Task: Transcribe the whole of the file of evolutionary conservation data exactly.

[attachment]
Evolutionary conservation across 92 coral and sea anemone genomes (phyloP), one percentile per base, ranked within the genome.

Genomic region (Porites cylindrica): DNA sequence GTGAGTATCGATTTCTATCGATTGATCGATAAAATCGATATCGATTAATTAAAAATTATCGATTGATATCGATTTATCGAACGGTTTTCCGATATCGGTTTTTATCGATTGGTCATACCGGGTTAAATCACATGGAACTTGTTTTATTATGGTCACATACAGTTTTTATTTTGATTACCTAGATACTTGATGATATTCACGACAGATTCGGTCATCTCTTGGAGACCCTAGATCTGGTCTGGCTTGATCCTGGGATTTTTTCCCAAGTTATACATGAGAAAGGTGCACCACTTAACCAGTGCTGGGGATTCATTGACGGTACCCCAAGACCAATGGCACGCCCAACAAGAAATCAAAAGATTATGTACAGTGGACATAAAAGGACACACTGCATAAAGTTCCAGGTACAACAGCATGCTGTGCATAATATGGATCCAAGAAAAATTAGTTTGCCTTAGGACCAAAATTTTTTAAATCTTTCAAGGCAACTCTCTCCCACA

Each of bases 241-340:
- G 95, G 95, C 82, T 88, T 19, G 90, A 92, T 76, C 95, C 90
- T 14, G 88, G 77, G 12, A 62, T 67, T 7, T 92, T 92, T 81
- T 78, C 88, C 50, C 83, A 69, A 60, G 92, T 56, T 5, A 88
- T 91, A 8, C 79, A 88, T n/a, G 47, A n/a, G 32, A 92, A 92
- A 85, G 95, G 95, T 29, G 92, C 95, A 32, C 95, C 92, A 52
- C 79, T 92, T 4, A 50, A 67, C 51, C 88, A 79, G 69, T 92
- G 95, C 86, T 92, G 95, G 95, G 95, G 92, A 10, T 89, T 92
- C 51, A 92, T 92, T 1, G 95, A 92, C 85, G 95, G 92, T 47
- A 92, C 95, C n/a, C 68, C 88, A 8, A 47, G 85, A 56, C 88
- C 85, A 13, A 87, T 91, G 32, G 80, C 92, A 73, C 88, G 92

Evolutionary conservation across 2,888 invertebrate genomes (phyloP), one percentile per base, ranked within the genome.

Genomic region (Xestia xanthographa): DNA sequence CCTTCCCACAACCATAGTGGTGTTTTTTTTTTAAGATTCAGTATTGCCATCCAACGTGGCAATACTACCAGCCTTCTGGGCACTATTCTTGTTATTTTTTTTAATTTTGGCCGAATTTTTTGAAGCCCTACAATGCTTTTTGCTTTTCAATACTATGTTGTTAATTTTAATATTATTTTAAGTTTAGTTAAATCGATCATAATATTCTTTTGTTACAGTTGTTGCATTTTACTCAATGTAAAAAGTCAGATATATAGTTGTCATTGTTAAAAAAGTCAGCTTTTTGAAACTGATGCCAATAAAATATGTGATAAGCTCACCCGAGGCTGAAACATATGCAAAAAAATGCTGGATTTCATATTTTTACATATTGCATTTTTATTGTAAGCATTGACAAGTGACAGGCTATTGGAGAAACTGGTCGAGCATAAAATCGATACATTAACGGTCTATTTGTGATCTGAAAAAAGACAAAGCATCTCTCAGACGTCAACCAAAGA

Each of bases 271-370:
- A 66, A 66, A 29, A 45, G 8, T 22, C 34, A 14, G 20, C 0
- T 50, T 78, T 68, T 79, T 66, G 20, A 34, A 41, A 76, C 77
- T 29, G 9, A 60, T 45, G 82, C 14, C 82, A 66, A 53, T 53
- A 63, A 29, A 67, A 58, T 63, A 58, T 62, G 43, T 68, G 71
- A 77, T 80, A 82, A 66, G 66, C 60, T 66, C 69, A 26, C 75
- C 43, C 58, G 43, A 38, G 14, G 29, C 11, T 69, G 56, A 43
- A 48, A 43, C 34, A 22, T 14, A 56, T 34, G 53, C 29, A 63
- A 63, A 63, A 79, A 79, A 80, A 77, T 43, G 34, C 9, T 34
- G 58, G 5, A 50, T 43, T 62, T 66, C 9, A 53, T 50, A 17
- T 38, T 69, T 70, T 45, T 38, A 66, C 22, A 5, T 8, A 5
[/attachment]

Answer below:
Evolutionary conservation across 92 coral and sea anemone genomes (phyloP), one percentile per base, ranked within the genome.

Genomic region (Porites cylindrica): DNA sequence GTGAGTATCGATTTCTATCGATTGATCGATAAAATCGATATCGATTAATTAAAAATTATCGATTGATATCGATTTATCGAACGGTTTTCCGATATCGGTTTTTATCGATTGGTCATACCGGGTTAAATCACATGGAACTTGTTTTATTATGGTCACATACAGTTTTTATTTTGATTACCTAGATACTTGATGATATTCACGACAGATTCGGTCATCTCTTGGAGACCCTAGATCTGGTCTGGCTTGATCCTGGGATTTTTTCCCAAGTTATACATGAGAAAGGTGCACCACTTAACCAGTGCTGGGGATTCATTGACGGTACCCCAAGACCAATGGCACGCCCAACAAGAAATCAAAAGATTATGTACAGTGGACATAAAAGGACACACTGCATAAAGTTCCAGGTACAACAGCATGCTGTGCATAATATGGATCCAAGAAAAATTAGTTTGCCTTAGGACCAAAATTTTTTAAATCTTTCAAGGCAACTCTCTCCCACA

Each of bases 241-340:
- G 95, G 95, C 82, T 88, T 19, G 90, A 92, T 76, C 95, C 90
- T 14, G 88, G 77, G 12, A 62, T 67, T 7, T 92, T 92, T 81
- T 78, C 88, C 50, C 83, A 69, A 60, G 92, T 56, T 5, A 88
- T 91, A 8, C 79, A 88, T n/a, G 47, A n/a, G 32, A 92, A 92
- A 85, G 95, G 95, T 29, G 92, C 95, A 32, C 95, C 92, A 52
- C 79, T 92, T 4, A 50, A 67, C 51, C 88, A 79, G 69, T 92
- G 95, C 86, T 92, G 95, G 95, G 95, G 92, A 10, T 89, T 92
- C 51, A 92, T 92, T 1, G 95, A 92, C 85, G 95, G 92, T 47
- A 92, C 95, C n/a, C 68, C 88, A 8, A 47, G 85, A 56, C 88
- C 85, A 13, A 87, T 91, G 32, G 80, C 92, A 73, C 88, G 92

Evolutionary conservation across 2,888 invertebrate genomes (phyloP), one percentile per base, ranked within the genome.

Genomic region (Xestia xanthographa): DNA sequence CCTTCCCACAACCATAGTGGTGTTTTTTTTTTAAGATTCAGTATTGCCATCCAACGTGGCAATACTACCAGCCTTCTGGGCACTATTCTTGTTATTTTTTTTAATTTTGGCCGAATTTTTTGAAGCCCTACAATGCTTTTTGCTTTTCAATACTATGTTGTTAATTTTAATATTATTTTAAGTTTAGTTAAATCGATCATAATATTCTTTTGTTACAGTTGTTGCATTTTACTCAATGTAAAAAGTCAGATATATAGTTGTCATTGTTAAAAAAGTCAGCTTTTTGAAACTGATGCCAATAAAATATGTGATAAGCTCACCCGAGGCTGAAACATATGCAAAAAAATGCTGGATTTCATATTTTTACATATTGCATTTTTATTGTAAGCATTGACAAGTGACAGGCTATTGGAGAAACTGGTCGAGCATAAAATCGATACATTAACGGTCTATTTGTGATCTGAAAAAAGACAAAGCATCTCTCAGACGTCAACCAAAGA

Each of bases 271-370:
- A 66, A 66, A 29, A 45, G 8, T 22, C 34, A 14, G 20, C 0
- T 50, T 78, T 68, T 79, T 66, G 20, A 34, A 41, A 76, C 77
- T 29, G 9, A 60, T 45, G 82, C 14, C 82, A 66, A 53, T 53
- A 63, A 29, A 67, A 58, T 63, A 58, T 62, G 43, T 68, G 71
- A 77, T 80, A 82, A 66, G 66, C 60, T 66, C 69, A 26, C 75
- C 43, C 58, G 43, A 38, G 14, G 29, C 11, T 69, G 56, A 43
- A 48, A 43, C 34, A 22, T 14, A 56, T 34, G 53, C 29, A 63
- A 63, A 63, A 79, A 79, A 80, A 77, T 43, G 34, C 9, T 34
- G 58, G 5, A 50, T 43, T 62, T 66, C 9, A 53, T 50, A 17
- T 38, T 69, T 70, T 45, T 38, A 66, C 22, A 5, T 8, A 5